Cooling Tower Control Based on “Approach”

Cooling Tower Approach

By Mike Donlon
Director of Research and Development, Computrols

The most common Cooling Tower Control System uses a fixed temperature setting for the condenser water supplied back to the chillers. For convenience, let’s label this temperature:

TO = Tower Outlet temperature

To control this value, most controls technicians would program a control loop (PID or similar) to vary the overall Cooling Tower Fan usage in order to maintain this temperature. In most large buildings, multiple Cooling Tower Fans are available for this purpose. These fans can be:

  • Simple two-state fans (ON/OFF)
  • Multi-speed fans (OFF/HIGH/LOW…MED)
  • Variable speed fans (VFD)
  • Any combination above

Most controls techs are familiar with how to program multiple fans under a single loop to maintain Tower Outlet temperature (TO), so we won’t cover this in this article. What we will be discussing is how a single constant TO setpoint is not the best practice for cooling tower control.

Best practice dictates that the TO setpoint be programmed as a moving target that varies with outside air conditions. But, before we cover how to program this moving TO setpoint, let’s first cover a little theory behind this phenomenon.

A Tower Outlet (TO) temperature setpoint that is optimal under some outside air conditions, can NEVER be achieved in others.

Generally speaking, a Cooling Tower fan system can achieve a TO at or below the dry bulb temperature of the outside air. However, it CANNOT achieve a TO at or below the wet bulb temperature of the outside air. This limitation is because of the physics behind how Cooling Tower fans cool the condenser water. For convenience, let’s label the outside air wet bulb temperature as:

TWB = Wet Bulb Temperature

In the HVAC industry, the term “Approach” is used to describe the difference between the tower outlet temperature (TO) and the outside air wet bulb temperature (TWB). So let’s define Approach as:

Approach = TO – TWB

Some Key Cooling Tower Concepts:

»     When in doubt, use a 7 °F Minimum Approach

»     Using colder condenser water reduces the chiller KW by 1% to 1.5% per °F. So the colder the water, the better the KW efficiency. So set the low limit on the TO setpoint based on what the chillers can handle. Raise it only when outside air conditions make that setpoint unachievable.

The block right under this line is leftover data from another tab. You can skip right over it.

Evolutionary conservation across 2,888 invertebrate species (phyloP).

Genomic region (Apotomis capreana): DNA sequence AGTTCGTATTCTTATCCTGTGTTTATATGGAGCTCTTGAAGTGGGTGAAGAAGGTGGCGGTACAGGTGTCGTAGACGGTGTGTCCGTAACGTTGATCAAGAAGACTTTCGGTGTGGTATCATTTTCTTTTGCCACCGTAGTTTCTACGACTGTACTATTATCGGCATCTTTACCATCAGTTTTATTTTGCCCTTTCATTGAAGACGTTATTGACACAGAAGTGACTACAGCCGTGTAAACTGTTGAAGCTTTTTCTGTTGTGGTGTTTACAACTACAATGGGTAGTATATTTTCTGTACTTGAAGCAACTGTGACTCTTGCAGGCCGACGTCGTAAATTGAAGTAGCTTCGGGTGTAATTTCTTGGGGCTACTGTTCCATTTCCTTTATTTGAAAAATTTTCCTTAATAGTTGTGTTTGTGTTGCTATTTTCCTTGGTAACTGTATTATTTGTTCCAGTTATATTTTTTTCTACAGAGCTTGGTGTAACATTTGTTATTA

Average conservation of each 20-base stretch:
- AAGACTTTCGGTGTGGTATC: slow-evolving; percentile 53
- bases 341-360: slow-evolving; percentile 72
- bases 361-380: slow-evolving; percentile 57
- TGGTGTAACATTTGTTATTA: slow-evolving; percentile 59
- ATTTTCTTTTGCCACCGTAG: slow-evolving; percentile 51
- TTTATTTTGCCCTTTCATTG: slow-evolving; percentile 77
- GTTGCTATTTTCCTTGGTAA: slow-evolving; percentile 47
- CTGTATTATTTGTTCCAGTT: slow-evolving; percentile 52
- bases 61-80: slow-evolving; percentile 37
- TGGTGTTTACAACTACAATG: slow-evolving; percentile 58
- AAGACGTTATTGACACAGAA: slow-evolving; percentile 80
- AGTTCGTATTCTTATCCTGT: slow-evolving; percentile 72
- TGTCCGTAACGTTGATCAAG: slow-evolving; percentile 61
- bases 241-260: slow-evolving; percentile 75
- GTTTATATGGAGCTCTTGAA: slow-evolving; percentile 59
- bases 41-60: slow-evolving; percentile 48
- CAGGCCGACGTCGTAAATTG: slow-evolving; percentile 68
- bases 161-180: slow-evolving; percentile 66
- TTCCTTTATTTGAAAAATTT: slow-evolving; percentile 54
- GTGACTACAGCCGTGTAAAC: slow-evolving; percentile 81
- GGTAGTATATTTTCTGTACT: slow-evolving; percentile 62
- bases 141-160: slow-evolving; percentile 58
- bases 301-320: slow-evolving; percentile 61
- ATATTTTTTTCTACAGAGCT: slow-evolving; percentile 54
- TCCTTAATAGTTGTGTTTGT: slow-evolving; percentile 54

»     For undersized cooling towers, diminishing returns will reduce much of the chiller savings.

»     Cooling Tower Efficiency:
μ = (ti – to) 100 / (ti – twb)
(Commonly 70 – 75%)

»     Where:
        μ = Tower Efficiency
        TI = Inlet water Temp
        TO = Outlet water Temp
        TWB = Wet Bulb Temp

Using our definitions, we will never be able to get the TO to reach the TWB. Or in other words, we will never get the Approach down to zero.

How close can we get TO to the wet bulb temperature (TWB)? That depends on several factors including the individual equipment. You can typically use 7° F as a general rule. Or put another way:

You will probably be wasting fan energy if you try to achieve an Approach below 7° F.

For instance, if the wet bulb temperature (TWB) is 78 °F, and you want to get an 82 °F condenser water temperature back to the chillers (TO), your Approach would have to be 4 °F. But according to our rule, you will never be able to achieve a 4 °F Approach. So if you leave the TO setpoint at 82 °F your fans will continue to work overtime trying to achieve an impossible goal. The bottom line: You’d be wasting fan energy!

A better method would be to use a setpoint that is a moving target. This would be analogous to programming a Supply Air Reset for an air handler, a concept that most of you are familiar with. The fan usage varies quickly to meet the TO setpoint, and the TO setpoint moves slowly to adjust to outside air changes.

The best practice in Cooling Tower programming is to first make a simple calculation point for the “Minimum Achievable TO” based on Approach and outside air temperature. This quantity could be embedded inside the setpoint logic, but making it a separate point may be valuable to those who understand the concept. Logic on this calculated point would look something like:

  Command “Minimum Achievable TO” to equation begin (
      + “Outside TWB”
      ) Equation End

The point “Minimum Achievable TO” will reflect the best you can do for TO. If you have access to the Approach value from the Cooling Tower’s initial design, you can use this value. Otherwise, a 7 °F Approach is a good rule-of-them.

Finally, program logic for the TO setpoint itself:

  Command “TO Setpoint” to equation begin (
      Maximum of begin (
          “Minimum Achievable TO”
      ) End MinMaxAverage
  ) Equation End

Chiller specs will limit the range for TO and you should consult these specs before programming. Usually the number previously used for a constant setpoint will now be considered the minimum setpoint. For our example, we will use 82 °F as the minimum acceptable temperature for the chiller. This final statement will incorporate the concepts discussed in this article.